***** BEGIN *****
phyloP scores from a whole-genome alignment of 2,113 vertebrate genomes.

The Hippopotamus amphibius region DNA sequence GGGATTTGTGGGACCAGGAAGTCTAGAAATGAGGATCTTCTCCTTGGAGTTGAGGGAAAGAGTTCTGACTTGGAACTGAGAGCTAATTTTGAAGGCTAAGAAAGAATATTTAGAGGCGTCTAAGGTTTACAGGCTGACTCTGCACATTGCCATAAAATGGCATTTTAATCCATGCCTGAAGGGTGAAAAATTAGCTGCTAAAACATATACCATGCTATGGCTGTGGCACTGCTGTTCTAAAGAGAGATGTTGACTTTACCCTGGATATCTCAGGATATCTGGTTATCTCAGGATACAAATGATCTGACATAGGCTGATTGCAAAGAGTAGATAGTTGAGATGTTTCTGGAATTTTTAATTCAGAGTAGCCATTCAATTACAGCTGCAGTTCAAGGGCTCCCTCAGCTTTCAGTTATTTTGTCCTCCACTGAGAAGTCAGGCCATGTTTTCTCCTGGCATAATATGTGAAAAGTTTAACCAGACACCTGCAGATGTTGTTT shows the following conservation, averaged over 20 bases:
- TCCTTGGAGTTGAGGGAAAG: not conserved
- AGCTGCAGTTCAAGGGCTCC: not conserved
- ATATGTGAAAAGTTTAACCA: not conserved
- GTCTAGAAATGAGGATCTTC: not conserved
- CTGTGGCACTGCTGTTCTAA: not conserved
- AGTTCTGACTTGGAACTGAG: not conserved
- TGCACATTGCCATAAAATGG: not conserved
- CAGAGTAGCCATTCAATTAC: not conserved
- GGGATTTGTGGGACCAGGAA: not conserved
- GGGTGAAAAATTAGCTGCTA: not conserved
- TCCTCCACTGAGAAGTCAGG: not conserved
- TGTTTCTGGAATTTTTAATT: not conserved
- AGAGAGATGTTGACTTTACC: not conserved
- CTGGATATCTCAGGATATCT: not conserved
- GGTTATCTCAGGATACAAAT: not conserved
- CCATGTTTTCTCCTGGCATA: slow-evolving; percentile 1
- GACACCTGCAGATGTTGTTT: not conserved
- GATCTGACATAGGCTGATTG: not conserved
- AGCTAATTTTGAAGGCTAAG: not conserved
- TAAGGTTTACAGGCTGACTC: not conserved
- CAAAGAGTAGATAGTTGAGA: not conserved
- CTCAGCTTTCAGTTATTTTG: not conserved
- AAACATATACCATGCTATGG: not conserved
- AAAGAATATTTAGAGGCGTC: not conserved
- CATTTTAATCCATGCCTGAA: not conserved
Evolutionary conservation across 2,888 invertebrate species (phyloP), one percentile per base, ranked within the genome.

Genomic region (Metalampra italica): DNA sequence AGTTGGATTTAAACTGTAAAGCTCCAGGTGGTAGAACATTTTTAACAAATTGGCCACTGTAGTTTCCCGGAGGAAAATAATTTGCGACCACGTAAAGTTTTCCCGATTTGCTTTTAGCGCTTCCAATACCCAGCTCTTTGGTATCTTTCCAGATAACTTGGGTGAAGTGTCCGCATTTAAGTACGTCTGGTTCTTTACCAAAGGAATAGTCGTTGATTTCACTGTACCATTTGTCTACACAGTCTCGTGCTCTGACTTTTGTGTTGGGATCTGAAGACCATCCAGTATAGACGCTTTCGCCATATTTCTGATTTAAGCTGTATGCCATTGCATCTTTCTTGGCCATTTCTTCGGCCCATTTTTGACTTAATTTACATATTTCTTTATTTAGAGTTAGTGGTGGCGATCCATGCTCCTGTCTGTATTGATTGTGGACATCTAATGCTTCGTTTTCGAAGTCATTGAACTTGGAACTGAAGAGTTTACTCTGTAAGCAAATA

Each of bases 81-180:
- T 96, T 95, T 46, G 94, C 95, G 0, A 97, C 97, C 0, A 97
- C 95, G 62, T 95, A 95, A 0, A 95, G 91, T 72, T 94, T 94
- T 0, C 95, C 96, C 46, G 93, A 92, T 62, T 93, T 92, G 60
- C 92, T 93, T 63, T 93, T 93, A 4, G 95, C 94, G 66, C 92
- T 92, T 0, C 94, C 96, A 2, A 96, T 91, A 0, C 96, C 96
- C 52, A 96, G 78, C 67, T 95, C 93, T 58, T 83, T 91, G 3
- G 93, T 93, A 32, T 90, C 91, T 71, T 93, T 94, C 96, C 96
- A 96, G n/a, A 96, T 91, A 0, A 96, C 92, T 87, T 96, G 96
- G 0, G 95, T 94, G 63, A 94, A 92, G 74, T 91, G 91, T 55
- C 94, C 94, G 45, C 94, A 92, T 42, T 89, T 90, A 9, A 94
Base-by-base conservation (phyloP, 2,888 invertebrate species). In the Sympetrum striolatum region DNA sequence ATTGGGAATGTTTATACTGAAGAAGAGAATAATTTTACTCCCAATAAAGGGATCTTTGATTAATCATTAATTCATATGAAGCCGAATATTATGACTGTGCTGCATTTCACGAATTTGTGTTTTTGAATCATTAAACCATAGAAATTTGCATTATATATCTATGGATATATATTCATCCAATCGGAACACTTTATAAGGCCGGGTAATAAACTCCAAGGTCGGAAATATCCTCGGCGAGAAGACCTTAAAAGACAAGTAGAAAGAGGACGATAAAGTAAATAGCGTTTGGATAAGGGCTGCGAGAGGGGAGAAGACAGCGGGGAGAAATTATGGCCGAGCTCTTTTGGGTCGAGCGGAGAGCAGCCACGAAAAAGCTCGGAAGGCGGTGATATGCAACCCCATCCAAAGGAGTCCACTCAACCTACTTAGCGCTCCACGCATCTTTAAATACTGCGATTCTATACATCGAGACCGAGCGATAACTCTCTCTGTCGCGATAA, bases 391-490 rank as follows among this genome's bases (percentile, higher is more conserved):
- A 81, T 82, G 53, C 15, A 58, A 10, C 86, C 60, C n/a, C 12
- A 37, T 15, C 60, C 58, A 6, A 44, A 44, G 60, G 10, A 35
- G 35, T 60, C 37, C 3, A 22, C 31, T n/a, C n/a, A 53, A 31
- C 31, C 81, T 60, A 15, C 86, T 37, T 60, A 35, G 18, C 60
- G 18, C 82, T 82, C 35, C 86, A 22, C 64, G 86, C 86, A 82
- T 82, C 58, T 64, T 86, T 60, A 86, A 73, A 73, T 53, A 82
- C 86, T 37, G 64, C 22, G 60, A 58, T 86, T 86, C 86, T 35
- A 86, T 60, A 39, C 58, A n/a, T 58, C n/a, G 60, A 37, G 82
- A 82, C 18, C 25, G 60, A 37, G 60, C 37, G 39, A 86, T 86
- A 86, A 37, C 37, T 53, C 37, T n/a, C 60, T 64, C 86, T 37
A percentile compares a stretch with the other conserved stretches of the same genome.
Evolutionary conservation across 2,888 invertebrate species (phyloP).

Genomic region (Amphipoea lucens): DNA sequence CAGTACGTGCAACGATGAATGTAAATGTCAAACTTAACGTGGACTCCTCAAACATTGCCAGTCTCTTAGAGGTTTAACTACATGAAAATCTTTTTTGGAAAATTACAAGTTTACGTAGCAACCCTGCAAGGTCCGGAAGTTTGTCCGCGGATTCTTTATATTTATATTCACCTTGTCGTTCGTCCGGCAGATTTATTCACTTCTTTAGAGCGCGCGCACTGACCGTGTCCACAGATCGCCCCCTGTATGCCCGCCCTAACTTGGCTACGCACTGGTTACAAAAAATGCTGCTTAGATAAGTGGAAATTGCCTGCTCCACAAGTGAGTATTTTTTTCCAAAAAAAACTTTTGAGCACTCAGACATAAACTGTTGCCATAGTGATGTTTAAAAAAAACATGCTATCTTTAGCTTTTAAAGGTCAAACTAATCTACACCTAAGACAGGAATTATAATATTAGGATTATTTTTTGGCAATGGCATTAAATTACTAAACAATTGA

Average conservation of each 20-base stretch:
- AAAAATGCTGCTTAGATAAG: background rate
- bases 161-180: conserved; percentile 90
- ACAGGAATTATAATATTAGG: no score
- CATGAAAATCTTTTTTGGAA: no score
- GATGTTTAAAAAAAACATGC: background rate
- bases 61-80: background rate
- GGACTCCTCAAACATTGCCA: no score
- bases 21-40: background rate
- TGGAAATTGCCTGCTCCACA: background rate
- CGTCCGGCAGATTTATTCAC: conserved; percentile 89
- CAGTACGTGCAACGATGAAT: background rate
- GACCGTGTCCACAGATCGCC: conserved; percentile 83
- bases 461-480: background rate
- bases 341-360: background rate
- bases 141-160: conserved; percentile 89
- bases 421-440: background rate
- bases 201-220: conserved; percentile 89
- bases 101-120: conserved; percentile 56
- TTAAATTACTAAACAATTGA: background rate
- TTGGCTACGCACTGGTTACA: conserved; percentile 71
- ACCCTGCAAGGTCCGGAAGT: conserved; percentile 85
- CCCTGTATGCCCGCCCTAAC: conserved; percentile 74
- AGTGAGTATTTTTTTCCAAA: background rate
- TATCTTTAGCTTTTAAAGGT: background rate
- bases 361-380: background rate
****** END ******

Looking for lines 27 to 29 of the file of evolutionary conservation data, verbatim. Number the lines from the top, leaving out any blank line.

- CATTTTAATCCATGCCTGAA: not conserved
Evolutionary conservation across 2,888 invertebrate species (phyloP), one percentile per base, ranked within the genome.

Genomic region (Metalampra italica): DNA sequence AGTTGGATTTAAACTGTAAAGCTCCAGGTGGTAGAACATTTTTAACAAATTGGCCACTGTAGTTTCCCGGAGGAAAATAATTTGCGACCACGTAAAGTTTTCCCGATTTGCTTTTAGCGCTTCCAATACCCAGCTCTTTGGTATCTTTCCAGATAACTTGGGTGAAGTGTCCGCATTTAAGTACGTCTGGTTCTTTACCAAAGGAATAGTCGTTGATTTCACTGTACCATTTGTCTACACAGTCTCGTGCTCTGACTTTTGTGTTGGGATCTGAAGACCATCCAGTATAGACGCTTTCGCCATATTTCTGATTTAAGCTGTATGCCATTGCATCTTTCTTGGCCATTTCTTCGGCCCATTTTTGACTTAATTTACATATTTCTTTATTTAGAGTTAGTGGTGGCGATCCATGCTCCTGTCTGTATTGATTGTGGACATCTAATGCTTCGTTTTCGAAGTCATTGAACTTGGAACTGAAGAGTTTACTCTGTAAGCAAATA